Free Speech, Anti-Semitism and Line Drawing

Posted on June 7, 2007 In Blog

UCLA law professor Eugene Volokh writes on the Wall Street Journal web yesterday that “a little” anti-Semitism might be good for the Jews, for American Jewish institutions and for Israel.

His point that he himself is relatively nonobservant and uninvolved in the fabric of Jewish communal life notwithstanding, he makes points that we have all, to a greater or lesser degree heard before. He also makes the standard “if we want them to allow our speech, we must allow theirs” argument. But his kicker really is that the best way to avoid hate speech taking effect, is essentially, to allow hate speech to take effect. Allow those with hateful thoughts to speak them, and the argument seems to go, a) average people will see them and their opinions for what they are and discard them as well as b) this gives us, the good guys, the opportunity to fight back against the hateful rhetoric with the “truth.”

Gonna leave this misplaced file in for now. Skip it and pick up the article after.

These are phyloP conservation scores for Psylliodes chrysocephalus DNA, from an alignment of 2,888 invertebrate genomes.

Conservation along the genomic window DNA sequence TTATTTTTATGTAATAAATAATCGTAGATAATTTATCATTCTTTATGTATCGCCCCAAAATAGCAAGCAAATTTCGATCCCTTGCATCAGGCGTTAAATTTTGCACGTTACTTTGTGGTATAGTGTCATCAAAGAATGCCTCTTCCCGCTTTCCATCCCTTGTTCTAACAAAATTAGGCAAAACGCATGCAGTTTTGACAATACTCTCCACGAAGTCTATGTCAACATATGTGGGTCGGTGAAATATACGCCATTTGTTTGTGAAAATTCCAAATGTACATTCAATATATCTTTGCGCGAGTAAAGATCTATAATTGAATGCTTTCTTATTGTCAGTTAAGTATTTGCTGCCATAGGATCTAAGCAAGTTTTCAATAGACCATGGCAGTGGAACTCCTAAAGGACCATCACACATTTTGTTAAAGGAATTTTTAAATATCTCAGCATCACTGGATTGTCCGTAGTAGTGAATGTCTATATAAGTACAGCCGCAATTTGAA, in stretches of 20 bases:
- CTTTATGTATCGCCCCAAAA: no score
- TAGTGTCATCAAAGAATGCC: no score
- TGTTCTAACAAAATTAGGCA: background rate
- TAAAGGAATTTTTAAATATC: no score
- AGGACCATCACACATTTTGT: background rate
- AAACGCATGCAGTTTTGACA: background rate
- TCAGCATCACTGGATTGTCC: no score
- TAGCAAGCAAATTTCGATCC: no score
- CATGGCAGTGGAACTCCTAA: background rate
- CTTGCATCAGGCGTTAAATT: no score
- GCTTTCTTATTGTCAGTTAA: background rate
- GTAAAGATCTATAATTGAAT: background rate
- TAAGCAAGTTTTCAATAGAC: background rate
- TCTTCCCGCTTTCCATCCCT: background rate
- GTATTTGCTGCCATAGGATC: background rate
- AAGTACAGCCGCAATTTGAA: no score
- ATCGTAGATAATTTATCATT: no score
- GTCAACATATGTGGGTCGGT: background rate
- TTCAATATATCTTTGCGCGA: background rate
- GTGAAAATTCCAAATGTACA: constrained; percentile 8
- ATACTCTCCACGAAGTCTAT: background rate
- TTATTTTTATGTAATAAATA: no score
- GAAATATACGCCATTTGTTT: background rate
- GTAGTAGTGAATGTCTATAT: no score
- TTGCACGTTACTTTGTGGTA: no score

It’s an interesting argument, firstly, because it seems at odds with much of progressive America’s bent given hate crimes legislation and the like. The current PC thought is make people speak in a PC fashion, and that will lead to a more tolerant society. Given the difference in tolerance between the US and Europe the PC folks may have a better factual case. On the other hand, the professor raises a good point, which is, everyone in America probably needs to be more tolerant of issues they disagree with.

We wonder who’s right in the end…